Alison Roberts, Travel Editor, Rough Guides

The diverse wildlife at Corbett Tiger Reserve ensures a memorable trip whether or not you are lucky enough to bump into one of these impressive felines. Nevertheless, an elephant ride by the misty Ramganga River with your toes dangling feet away from a snarling tiger is an experience that’s hard to beat.

Belfast, Northern Ireland

Lucy White, Travel Editor, Rough Guides

It’s been in the news a lot recently for being the birthplace of the Titanic, but there’s a lot more to Belfast than ship-building. Newly rejuvenated, with a tempting array of sparkling shops and an invigorated bar and restaurant scene – try the friendly and bohemian Ginger Bistro – the city has a tangibly enthusiastic and forward-thinking attitude.

Battle Harbour, Labrador, Canada

Stephen Keeling, Author, The Rough Guide to New England

Spending the night in one of the creaky bunkhouses on isolated Battle Harbour really is a trip back to the eighteenth century: there are shimmering blue-white icebergs, humpbacks, and killer whales gliding beneath the pier – and the friendly folks here still talk like they’re in Moby Dick. Soak up the accents and the sense of utter isolation.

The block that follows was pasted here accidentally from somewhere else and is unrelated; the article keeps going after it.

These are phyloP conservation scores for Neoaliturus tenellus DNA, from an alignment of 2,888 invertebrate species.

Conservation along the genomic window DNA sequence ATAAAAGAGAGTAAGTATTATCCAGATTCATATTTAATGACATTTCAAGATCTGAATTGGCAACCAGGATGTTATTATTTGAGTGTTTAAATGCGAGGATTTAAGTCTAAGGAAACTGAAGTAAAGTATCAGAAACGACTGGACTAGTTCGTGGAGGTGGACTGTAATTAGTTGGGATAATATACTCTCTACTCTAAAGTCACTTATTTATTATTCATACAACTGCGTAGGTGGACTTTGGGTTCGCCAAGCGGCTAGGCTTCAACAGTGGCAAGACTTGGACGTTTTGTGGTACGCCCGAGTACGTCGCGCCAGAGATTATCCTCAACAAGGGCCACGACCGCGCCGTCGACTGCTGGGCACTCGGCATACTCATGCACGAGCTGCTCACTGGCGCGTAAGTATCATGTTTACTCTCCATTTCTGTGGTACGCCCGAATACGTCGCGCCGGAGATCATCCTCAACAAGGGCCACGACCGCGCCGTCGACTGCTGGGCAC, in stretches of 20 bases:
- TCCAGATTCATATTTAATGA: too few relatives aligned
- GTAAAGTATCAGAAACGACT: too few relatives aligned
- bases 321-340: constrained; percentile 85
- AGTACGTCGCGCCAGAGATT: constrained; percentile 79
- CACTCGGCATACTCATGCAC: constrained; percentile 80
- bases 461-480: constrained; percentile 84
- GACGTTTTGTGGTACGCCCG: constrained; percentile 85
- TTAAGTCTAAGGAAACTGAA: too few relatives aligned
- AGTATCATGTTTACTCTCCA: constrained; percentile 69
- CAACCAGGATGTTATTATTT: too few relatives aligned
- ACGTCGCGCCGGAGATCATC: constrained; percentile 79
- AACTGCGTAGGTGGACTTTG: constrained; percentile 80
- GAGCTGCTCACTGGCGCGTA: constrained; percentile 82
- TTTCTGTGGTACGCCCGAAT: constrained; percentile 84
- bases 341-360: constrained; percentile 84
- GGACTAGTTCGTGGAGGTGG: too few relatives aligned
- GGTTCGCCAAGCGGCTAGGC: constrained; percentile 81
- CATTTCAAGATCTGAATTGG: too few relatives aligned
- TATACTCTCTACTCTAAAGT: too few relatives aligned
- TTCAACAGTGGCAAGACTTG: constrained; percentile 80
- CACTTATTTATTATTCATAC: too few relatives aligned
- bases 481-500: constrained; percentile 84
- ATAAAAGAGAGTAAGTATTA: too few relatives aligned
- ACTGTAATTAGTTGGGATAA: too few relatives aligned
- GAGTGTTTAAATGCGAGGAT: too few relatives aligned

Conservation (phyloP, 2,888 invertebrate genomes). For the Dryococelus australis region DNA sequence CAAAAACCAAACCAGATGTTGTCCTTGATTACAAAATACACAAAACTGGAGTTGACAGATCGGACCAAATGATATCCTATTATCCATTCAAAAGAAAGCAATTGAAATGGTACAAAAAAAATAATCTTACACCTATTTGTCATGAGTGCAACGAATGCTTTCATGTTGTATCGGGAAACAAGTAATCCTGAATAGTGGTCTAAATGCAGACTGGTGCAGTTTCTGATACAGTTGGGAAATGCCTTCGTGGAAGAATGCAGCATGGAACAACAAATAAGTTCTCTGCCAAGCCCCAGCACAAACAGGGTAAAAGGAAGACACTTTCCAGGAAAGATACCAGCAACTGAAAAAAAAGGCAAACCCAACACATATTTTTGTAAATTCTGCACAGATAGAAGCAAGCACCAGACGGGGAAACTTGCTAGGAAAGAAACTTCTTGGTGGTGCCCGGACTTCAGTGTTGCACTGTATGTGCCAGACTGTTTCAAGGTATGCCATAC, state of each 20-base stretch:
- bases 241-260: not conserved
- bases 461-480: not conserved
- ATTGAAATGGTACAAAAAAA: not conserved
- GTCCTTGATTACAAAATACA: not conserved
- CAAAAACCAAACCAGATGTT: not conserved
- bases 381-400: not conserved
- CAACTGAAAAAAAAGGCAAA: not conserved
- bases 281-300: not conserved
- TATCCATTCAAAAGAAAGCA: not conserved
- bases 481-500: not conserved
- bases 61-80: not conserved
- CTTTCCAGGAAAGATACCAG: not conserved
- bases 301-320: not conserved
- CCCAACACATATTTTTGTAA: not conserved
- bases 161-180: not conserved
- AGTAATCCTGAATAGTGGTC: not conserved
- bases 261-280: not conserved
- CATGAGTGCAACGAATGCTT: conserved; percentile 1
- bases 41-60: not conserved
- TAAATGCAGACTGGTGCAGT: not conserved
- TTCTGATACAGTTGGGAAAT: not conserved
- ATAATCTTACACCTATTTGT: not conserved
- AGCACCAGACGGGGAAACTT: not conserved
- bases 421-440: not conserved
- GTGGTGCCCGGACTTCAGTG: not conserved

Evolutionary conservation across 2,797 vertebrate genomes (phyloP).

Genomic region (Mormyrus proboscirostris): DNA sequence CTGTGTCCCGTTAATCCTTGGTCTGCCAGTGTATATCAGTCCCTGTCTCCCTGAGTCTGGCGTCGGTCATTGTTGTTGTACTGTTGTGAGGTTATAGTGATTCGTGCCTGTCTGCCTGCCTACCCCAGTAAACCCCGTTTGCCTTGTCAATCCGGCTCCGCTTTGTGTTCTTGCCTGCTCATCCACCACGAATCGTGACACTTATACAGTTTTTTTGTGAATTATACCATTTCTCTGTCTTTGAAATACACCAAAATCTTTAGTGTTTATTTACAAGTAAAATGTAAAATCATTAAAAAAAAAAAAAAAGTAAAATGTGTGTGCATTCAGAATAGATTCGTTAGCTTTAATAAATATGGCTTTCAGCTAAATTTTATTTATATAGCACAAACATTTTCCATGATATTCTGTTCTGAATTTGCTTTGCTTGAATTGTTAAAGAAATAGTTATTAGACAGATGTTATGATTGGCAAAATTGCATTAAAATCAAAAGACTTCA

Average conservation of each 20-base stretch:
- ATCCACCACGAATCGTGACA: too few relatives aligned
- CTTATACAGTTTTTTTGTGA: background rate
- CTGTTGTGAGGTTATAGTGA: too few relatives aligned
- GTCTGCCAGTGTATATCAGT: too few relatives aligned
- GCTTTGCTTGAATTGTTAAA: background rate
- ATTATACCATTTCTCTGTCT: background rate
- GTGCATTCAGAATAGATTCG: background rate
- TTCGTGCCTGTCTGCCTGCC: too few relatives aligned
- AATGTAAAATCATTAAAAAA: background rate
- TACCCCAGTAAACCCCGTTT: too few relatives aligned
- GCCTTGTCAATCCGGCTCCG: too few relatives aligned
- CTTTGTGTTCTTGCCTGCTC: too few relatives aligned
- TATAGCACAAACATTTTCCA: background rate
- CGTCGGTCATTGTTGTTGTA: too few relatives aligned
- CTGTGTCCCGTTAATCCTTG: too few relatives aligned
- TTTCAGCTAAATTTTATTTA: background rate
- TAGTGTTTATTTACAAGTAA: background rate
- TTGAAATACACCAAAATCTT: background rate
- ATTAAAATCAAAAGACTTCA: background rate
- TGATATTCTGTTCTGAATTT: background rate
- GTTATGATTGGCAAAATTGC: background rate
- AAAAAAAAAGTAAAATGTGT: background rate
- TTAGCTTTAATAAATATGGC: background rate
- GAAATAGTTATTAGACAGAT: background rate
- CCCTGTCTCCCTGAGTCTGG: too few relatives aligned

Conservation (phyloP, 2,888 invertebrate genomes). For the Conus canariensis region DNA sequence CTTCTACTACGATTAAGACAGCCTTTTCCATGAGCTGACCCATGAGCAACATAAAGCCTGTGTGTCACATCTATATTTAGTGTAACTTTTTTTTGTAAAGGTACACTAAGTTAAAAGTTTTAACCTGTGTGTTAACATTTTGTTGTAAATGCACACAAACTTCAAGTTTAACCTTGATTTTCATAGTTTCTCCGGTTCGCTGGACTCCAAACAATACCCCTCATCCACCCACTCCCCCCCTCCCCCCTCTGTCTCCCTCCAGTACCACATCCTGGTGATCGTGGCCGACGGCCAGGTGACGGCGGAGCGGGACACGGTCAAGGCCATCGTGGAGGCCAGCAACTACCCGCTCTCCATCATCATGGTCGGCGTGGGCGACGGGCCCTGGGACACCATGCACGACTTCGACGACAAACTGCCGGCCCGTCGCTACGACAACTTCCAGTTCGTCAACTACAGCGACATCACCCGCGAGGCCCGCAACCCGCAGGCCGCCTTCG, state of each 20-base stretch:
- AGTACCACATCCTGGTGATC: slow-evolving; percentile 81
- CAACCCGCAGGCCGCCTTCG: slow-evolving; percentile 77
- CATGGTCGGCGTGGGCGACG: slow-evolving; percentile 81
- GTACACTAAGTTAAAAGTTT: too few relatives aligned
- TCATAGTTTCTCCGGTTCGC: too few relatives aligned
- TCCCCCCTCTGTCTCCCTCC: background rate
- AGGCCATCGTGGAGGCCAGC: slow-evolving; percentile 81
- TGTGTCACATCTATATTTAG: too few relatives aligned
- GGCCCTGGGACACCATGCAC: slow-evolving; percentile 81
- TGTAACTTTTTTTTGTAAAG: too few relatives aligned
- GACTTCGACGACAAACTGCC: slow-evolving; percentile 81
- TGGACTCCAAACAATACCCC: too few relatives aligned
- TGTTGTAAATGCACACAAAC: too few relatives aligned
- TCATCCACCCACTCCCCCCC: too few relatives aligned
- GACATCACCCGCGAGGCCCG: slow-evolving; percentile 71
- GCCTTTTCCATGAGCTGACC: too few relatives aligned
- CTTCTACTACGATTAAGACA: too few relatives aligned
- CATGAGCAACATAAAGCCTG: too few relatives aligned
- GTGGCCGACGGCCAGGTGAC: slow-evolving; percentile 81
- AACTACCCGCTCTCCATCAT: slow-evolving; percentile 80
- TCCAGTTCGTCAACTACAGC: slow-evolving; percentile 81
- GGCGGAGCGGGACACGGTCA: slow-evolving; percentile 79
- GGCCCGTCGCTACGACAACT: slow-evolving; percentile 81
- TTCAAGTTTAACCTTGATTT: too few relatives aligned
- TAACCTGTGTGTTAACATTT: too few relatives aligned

Borrowdale, Cumbria, England

Jules Brown, Author, The Rough Guide to The Lake District

Hop on the bus from Keswick into the heart of some of Britain’s most stunning scenery, from the lapping shores of Derwent Water to the crags of Scafell Pike, England’s highest mountain. My adventure here is different every time, whether I’m kayaking or peak-bagging, but the lakeland outdoors never fails to thrill.

Potosí, Bolivia

Shafik Meghji, Author, The Rough Guide to Bolivia

At a breathless 4090m above sea level, Potosí is the highest city in the world, and was once one of the wealthiest. There’s a treasure trove of colonial art and architecture, the legendary Cerro Rico silver mines, and a truly fascinating history to discover – just make sure you acclimatise first.

Si Phan Don, Laos

Si Phan Don, Laos

Steve Vickers, Author, The Rough Guide to Laos

Landlocked Laos isn’t known for its beaches. But in the luscious southern part of the country, the Mekong splits into a spectacular web of channels, creating thousands of sand-fringed river islands. Si Phan Don’s natural beauty is staggering (if you’re lucky you’ll spot highly endangered Irrawaddy dolphins) but my biggest pleasure comes from chatting with the laid-back islanders, who always have a warm smile for visitors.

Darwin, Australia

Andy Turner, Senior Travel Editor, Rough Guides